Digital-First Banking Brings Efficiency, Access to African Consumers, SMBs

The appetite for digital banking has accelerated in recent years, giving rise to a new generation of challenger banks and FinTech players that are disrupting the traditional banking space with often cheaper, faster and more efficient solutions.

But as Tyme Co-Founder and CEO Coen Jonker told PYMNTS in an interview, the purist approach of these neobanks ignores the benefits of being able to access banking services in a physical location — a much needed resource for consumers in emerging markets.

“The way we think about digital banking is [that] it’s less about the digital and it’s more about using digital to create the widest possible access for people,” Jonker said, pointing to the over 1,000 kiosks TymeBank operates in retail outlets across South Africa as central to the firm’s hybrid approach.

See also: Customers Turn to FIs That Deliver Hybrid Financial Wellness Solutions

Whereas traditional bank branches are expensive to run, TymeBank’s kiosks can be operated by a single member of staff and solve key problems that are inherent to the South African market.

For starters, many locals are wary of opening an account at a full-service online bank.

“It’s “quite an intimidating experience […] even [for] people who see themselves as relatively digitally savvy,” he explained.

And the numbers are there to prove it. According to Jonker, 80% of TymeBank’s 5.3 million customers opened their accounts through a kiosk rather than entirely online, a strong indicator of South Africans’ preference for opening an account in person.

Read also: Tyme Raises $110M to Grow Digital Bank for Underserved in South Africa, Asia

Another key advantage of the kiosk model is that cards can be printed on the spot rather than having to be sent through the mail.

“In a country where [the addressing and] postal system isn’t great, [distributing cards in the mail can be] a costly exercise,” he said, compared to the ease and efficiency of simply walking up to a kiosk and getting a debit card printed.

Jonker also pointed to the benefits small business customers derive from TymeBank’s kiosk network through its cash services offer, a feature which he said bridges an important gap for merchant clients who are unlikely to bank with a financial institution (FI) that doesn’t allow them to make withdrawals and deposits.

Filling the SMB Credit Deficit

Small- to medium-sized businesses (SMBs) are an important market for the South Africa-based digital retail bank, which serves over 150,000 small businesses on its platform, “largely sole proprietors [and] owner managed businesses,” Jonker said.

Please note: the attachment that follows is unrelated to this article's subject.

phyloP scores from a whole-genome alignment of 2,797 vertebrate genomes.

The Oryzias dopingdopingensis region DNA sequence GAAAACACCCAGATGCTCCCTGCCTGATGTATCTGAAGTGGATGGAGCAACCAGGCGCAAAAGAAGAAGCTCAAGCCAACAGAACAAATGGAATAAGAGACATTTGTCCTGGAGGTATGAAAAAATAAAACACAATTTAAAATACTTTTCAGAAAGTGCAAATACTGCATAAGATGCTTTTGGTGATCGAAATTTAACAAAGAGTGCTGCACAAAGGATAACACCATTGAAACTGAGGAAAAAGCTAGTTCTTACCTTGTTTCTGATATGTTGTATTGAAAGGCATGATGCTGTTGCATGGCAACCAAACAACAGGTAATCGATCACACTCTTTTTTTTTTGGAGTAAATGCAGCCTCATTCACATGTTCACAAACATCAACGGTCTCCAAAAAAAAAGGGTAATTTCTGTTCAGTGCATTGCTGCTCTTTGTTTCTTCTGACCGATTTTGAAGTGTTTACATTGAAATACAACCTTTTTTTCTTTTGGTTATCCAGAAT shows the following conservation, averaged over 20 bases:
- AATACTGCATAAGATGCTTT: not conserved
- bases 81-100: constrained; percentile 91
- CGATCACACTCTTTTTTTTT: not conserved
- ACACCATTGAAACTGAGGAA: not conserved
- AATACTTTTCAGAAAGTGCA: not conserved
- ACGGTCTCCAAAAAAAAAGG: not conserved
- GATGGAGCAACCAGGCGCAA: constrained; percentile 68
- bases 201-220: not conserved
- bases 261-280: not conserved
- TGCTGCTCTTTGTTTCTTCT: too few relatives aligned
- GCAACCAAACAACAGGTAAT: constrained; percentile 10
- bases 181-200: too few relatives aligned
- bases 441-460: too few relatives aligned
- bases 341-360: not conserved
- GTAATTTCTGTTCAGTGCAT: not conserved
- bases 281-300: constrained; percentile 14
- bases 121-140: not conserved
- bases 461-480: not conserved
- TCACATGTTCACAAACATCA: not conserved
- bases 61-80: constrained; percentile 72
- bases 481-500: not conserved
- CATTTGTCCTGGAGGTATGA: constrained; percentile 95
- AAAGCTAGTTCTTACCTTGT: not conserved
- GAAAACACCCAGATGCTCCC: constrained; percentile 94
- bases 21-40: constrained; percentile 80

One of the biggest challenges this SMB market faces is access to credit, a situation that has left the sector “chronically undercapitalized,” he added.

By overlooking SMBs, traditional banks have contributed to widening this funding gap, he explained further, mainly because their credit assessments are built around audited financial statements and collateral assets, which SMBs typically don’t have.

In an effort to improve access to credit and bridge the funding gap, TymeBank has recently acquired SMB-focused lending FinTech Retail Capital through which it will diversify its offering with the addition of small business lending and working capital finance.

See more: South Africa’s TymeBank Acquires SMB-Focused FinTech Retail Capital

As Jonker explained, Retail Capital has developed an alternative credit assessment mechanism that only requires revenue information from the borrower in order to approve a loan. What’s more, the firm’s lending model is more suited to SMBs, with repayments based on revenue rather than fixed terms.

Partnerships Provide Competitive Edge

There is increasing competition in the digital banking sector, and in South Africa, the country’s largest retailer, Shoprite, has strengthened its position in the space, transforming its money market account into a fully-fledged bank account that can receive payments, including salary and social grants, from any local bank.

Jonker called that decision by the supermarket chain to branch out into banking a “smart” move, adding that “there is no reason that a strong retail player like that can’t compete […] head-on with the banks.”

Read also: Standard Bank Looks to Expand Amid Rising Competition in South Africa

Ultimately, however, he said there’s enough space for all kinds of banking models in South Africa.

Moreover, the competition Tyme is facing in many of its targeted markets “is still cash, not the incumbents,” he said. As a result, rather than taking market share from traditional banks, alternative financial service providers are growing the size of the whole market.

Finally, he touched on how partnerships are likely to grow in significance for banks, FinTechs and other challengers in the space moving forward.

“Nobody’s going to be able to do everything well,” Jonker said, “[so] those who can partner well with other people and with other players could have an interesting and unique competitive advantage.”

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